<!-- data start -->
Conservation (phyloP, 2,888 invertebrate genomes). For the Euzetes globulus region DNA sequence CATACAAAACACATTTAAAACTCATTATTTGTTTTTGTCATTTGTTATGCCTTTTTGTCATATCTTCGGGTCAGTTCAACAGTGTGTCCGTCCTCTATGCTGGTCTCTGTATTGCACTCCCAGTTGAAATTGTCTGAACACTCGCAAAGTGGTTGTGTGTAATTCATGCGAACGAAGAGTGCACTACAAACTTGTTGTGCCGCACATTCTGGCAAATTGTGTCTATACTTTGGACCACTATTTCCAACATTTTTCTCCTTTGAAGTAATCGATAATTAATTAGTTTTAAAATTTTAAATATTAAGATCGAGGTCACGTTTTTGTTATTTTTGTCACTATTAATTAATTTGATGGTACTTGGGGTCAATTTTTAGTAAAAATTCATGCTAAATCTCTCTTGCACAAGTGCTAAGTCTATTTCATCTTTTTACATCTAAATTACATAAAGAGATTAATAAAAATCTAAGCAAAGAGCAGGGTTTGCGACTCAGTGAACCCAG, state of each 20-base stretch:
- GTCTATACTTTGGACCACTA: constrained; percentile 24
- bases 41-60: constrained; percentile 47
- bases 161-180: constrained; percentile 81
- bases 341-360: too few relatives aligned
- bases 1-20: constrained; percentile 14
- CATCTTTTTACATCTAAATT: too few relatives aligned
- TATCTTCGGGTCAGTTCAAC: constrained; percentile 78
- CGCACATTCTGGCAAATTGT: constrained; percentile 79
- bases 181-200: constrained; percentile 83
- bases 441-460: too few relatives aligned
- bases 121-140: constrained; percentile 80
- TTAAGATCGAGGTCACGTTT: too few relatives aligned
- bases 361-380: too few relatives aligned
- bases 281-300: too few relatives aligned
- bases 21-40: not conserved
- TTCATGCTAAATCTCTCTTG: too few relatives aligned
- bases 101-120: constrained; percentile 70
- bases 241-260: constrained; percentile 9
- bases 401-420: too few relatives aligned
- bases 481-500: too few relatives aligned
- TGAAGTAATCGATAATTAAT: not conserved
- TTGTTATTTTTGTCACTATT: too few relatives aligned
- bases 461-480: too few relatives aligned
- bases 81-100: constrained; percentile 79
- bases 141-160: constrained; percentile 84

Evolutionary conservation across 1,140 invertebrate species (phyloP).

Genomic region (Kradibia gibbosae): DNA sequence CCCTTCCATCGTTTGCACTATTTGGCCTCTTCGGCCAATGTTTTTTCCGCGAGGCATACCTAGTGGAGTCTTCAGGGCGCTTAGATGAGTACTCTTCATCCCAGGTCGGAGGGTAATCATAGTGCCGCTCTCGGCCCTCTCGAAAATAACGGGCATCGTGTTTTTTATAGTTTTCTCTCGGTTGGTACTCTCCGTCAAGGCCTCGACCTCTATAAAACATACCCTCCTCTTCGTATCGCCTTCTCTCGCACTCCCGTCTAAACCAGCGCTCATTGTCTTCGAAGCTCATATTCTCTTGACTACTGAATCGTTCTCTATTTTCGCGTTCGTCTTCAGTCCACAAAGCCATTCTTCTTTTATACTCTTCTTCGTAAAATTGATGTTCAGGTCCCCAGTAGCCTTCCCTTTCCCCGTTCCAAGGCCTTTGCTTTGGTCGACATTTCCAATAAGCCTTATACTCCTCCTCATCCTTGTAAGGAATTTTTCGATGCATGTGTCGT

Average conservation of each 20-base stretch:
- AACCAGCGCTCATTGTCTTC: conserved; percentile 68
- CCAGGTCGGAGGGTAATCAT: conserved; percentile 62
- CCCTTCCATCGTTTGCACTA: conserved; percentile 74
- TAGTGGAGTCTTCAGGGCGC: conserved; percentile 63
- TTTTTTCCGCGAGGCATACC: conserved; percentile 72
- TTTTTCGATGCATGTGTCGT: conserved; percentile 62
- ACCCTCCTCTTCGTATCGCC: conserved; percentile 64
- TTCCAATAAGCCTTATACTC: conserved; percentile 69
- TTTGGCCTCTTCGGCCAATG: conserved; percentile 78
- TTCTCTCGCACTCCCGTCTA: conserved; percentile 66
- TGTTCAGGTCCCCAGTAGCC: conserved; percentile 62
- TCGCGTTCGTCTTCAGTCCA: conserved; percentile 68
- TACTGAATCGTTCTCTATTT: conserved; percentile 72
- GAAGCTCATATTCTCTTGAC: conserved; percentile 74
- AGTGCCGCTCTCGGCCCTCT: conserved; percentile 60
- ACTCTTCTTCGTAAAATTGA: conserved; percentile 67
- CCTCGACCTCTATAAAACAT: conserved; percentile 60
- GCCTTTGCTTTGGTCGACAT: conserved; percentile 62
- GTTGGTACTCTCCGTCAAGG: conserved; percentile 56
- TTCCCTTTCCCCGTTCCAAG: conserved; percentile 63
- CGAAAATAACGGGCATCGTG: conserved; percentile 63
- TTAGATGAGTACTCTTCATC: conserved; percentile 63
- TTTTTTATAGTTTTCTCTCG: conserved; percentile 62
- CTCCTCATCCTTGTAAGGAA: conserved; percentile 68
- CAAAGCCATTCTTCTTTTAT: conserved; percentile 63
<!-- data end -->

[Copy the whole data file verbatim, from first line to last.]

Conservation (phyloP, 2,888 invertebrate genomes). For the Euzetes globulus region DNA sequence CATACAAAACACATTTAAAACTCATTATTTGTTTTTGTCATTTGTTATGCCTTTTTGTCATATCTTCGGGTCAGTTCAACAGTGTGTCCGTCCTCTATGCTGGTCTCTGTATTGCACTCCCAGTTGAAATTGTCTGAACACTCGCAAAGTGGTTGTGTGTAATTCATGCGAACGAAGAGTGCACTACAAACTTGTTGTGCCGCACATTCTGGCAAATTGTGTCTATACTTTGGACCACTATTTCCAACATTTTTCTCCTTTGAAGTAATCGATAATTAATTAGTTTTAAAATTTTAAATATTAAGATCGAGGTCACGTTTTTGTTATTTTTGTCACTATTAATTAATTTGATGGTACTTGGGGTCAATTTTTAGTAAAAATTCATGCTAAATCTCTCTTGCACAAGTGCTAAGTCTATTTCATCTTTTTACATCTAAATTACATAAAGAGATTAATAAAAATCTAAGCAAAGAGCAGGGTTTGCGACTCAGTGAACCCAG, state of each 20-base stretch:
- GTCTATACTTTGGACCACTA: constrained; percentile 24
- bases 41-60: constrained; percentile 47
- bases 161-180: constrained; percentile 81
- bases 341-360: too few relatives aligned
- bases 1-20: constrained; percentile 14
- CATCTTTTTACATCTAAATT: too few relatives aligned
- TATCTTCGGGTCAGTTCAAC: constrained; percentile 78
- CGCACATTCTGGCAAATTGT: constrained; percentile 79
- bases 181-200: constrained; percentile 83
- bases 441-460: too few relatives aligned
- bases 121-140: constrained; percentile 80
- TTAAGATCGAGGTCACGTTT: too few relatives aligned
- bases 361-380: too few relatives aligned
- bases 281-300: too few relatives aligned
- bases 21-40: not conserved
- TTCATGCTAAATCTCTCTTG: too few relatives aligned
- bases 101-120: constrained; percentile 70
- bases 241-260: constrained; percentile 9
- bases 401-420: too few relatives aligned
- bases 481-500: too few relatives aligned
- TGAAGTAATCGATAATTAAT: not conserved
- TTGTTATTTTTGTCACTATT: too few relatives aligned
- bases 461-480: too few relatives aligned
- bases 81-100: constrained; percentile 79
- bases 141-160: constrained; percentile 84

Evolutionary conservation across 1,140 invertebrate species (phyloP).

Genomic region (Kradibia gibbosae): DNA sequence CCCTTCCATCGTTTGCACTATTTGGCCTCTTCGGCCAATGTTTTTTCCGCGAGGCATACCTAGTGGAGTCTTCAGGGCGCTTAGATGAGTACTCTTCATCCCAGGTCGGAGGGTAATCATAGTGCCGCTCTCGGCCCTCTCGAAAATAACGGGCATCGTGTTTTTTATAGTTTTCTCTCGGTTGGTACTCTCCGTCAAGGCCTCGACCTCTATAAAACATACCCTCCTCTTCGTATCGCCTTCTCTCGCACTCCCGTCTAAACCAGCGCTCATTGTCTTCGAAGCTCATATTCTCTTGACTACTGAATCGTTCTCTATTTTCGCGTTCGTCTTCAGTCCACAAAGCCATTCTTCTTTTATACTCTTCTTCGTAAAATTGATGTTCAGGTCCCCAGTAGCCTTCCCTTTCCCCGTTCCAAGGCCTTTGCTTTGGTCGACATTTCCAATAAGCCTTATACTCCTCCTCATCCTTGTAAGGAATTTTTCGATGCATGTGTCGT

Average conservation of each 20-base stretch:
- AACCAGCGCTCATTGTCTTC: conserved; percentile 68
- CCAGGTCGGAGGGTAATCAT: conserved; percentile 62
- CCCTTCCATCGTTTGCACTA: conserved; percentile 74
- TAGTGGAGTCTTCAGGGCGC: conserved; percentile 63
- TTTTTTCCGCGAGGCATACC: conserved; percentile 72
- TTTTTCGATGCATGTGTCGT: conserved; percentile 62
- ACCCTCCTCTTCGTATCGCC: conserved; percentile 64
- TTCCAATAAGCCTTATACTC: conserved; percentile 69
- TTTGGCCTCTTCGGCCAATG: conserved; percentile 78
- TTCTCTCGCACTCCCGTCTA: conserved; percentile 66
- TGTTCAGGTCCCCAGTAGCC: conserved; percentile 62
- TCGCGTTCGTCTTCAGTCCA: conserved; percentile 68
- TACTGAATCGTTCTCTATTT: conserved; percentile 72
- GAAGCTCATATTCTCTTGAC: conserved; percentile 74
- AGTGCCGCTCTCGGCCCTCT: conserved; percentile 60
- ACTCTTCTTCGTAAAATTGA: conserved; percentile 67
- CCTCGACCTCTATAAAACAT: conserved; percentile 60
- GCCTTTGCTTTGGTCGACAT: conserved; percentile 62
- GTTGGTACTCTCCGTCAAGG: conserved; percentile 56
- TTCCCTTTCCCCGTTCCAAG: conserved; percentile 63
- CGAAAATAACGGGCATCGTG: conserved; percentile 63
- TTAGATGAGTACTCTTCATC: conserved; percentile 63
- TTTTTTATAGTTTTCTCTCG: conserved; percentile 62
- CTCCTCATCCTTGTAAGGAA: conserved; percentile 68
- CAAAGCCATTCTTCTTTTAT: conserved; percentile 63